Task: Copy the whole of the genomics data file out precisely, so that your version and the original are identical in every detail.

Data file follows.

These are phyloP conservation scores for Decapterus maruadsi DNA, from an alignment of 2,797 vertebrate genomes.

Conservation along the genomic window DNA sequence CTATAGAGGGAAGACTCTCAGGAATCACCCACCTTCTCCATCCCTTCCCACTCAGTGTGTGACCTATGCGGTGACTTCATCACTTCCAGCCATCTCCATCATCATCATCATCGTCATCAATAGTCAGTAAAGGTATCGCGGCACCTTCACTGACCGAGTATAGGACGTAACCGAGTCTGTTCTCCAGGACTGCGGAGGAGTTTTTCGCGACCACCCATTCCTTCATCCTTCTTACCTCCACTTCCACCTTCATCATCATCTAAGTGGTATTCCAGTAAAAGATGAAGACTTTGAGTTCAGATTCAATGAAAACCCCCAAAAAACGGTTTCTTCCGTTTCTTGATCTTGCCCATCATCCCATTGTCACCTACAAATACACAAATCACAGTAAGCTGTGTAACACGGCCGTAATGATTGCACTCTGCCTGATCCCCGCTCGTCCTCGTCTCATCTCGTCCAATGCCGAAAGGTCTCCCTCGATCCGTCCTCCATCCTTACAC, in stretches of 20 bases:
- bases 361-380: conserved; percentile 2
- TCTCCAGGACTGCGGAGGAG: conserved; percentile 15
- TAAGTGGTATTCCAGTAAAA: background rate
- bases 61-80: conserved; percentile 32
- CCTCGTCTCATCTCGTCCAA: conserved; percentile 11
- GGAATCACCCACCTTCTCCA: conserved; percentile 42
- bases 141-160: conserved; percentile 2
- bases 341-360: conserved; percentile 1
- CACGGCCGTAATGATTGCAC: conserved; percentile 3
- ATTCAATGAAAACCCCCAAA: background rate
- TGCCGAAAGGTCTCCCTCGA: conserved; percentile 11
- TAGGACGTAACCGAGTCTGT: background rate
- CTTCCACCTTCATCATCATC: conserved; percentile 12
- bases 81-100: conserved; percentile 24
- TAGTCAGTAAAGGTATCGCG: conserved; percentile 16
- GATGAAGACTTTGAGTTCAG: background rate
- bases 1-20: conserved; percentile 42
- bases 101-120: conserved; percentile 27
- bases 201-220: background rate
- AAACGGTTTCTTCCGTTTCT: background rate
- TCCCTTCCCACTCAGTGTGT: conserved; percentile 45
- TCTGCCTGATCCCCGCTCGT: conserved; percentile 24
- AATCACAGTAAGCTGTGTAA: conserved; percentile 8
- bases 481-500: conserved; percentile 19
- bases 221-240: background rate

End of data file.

These are phyloP conservation scores for Decapterus maruadsi DNA, from an alignment of 2,797 vertebrate genomes.

Conservation along the genomic window DNA sequence CTATAGAGGGAAGACTCTCAGGAATCACCCACCTTCTCCATCCCTTCCCACTCAGTGTGTGACCTATGCGGTGACTTCATCACTTCCAGCCATCTCCATCATCATCATCATCGTCATCAATAGTCAGTAAAGGTATCGCGGCACCTTCACTGACCGAGTATAGGACGTAACCGAGTCTGTTCTCCAGGACTGCGGAGGAGTTTTTCGCGACCACCCATTCCTTCATCCTTCTTACCTCCACTTCCACCTTCATCATCATCTAAGTGGTATTCCAGTAAAAGATGAAGACTTTGAGTTCAGATTCAATGAAAACCCCCAAAAAACGGTTTCTTCCGTTTCTTGATCTTGCCCATCATCCCATTGTCACCTACAAATACACAAATCACAGTAAGCTGTGTAACACGGCCGTAATGATTGCACTCTGCCTGATCCCCGCTCGTCCTCGTCTCATCTCGTCCAATGCCGAAAGGTCTCCCTCGATCCGTCCTCCATCCTTACAC, in stretches of 20 bases:
- bases 361-380: conserved; percentile 2
- TCTCCAGGACTGCGGAGGAG: conserved; percentile 15
- TAAGTGGTATTCCAGTAAAA: background rate
- bases 61-80: conserved; percentile 32
- CCTCGTCTCATCTCGTCCAA: conserved; percentile 11
- GGAATCACCCACCTTCTCCA: conserved; percentile 42
- bases 141-160: conserved; percentile 2
- bases 341-360: conserved; percentile 1
- CACGGCCGTAATGATTGCAC: conserved; percentile 3
- ATTCAATGAAAACCCCCAAA: background rate
- TGCCGAAAGGTCTCCCTCGA: conserved; percentile 11
- TAGGACGTAACCGAGTCTGT: background rate
- CTTCCACCTTCATCATCATC: conserved; percentile 12
- bases 81-100: conserved; percentile 24
- TAGTCAGTAAAGGTATCGCG: conserved; percentile 16
- GATGAAGACTTTGAGTTCAG: background rate
- bases 1-20: conserved; percentile 42
- bases 101-120: conserved; percentile 27
- bases 201-220: background rate
- AAACGGTTTCTTCCGTTTCT: background rate
- TCCCTTCCCACTCAGTGTGT: conserved; percentile 45
- TCTGCCTGATCCCCGCTCGT: conserved; percentile 24
- AATCACAGTAAGCTGTGTAA: conserved; percentile 8
- bases 481-500: conserved; percentile 19
- bases 221-240: background rate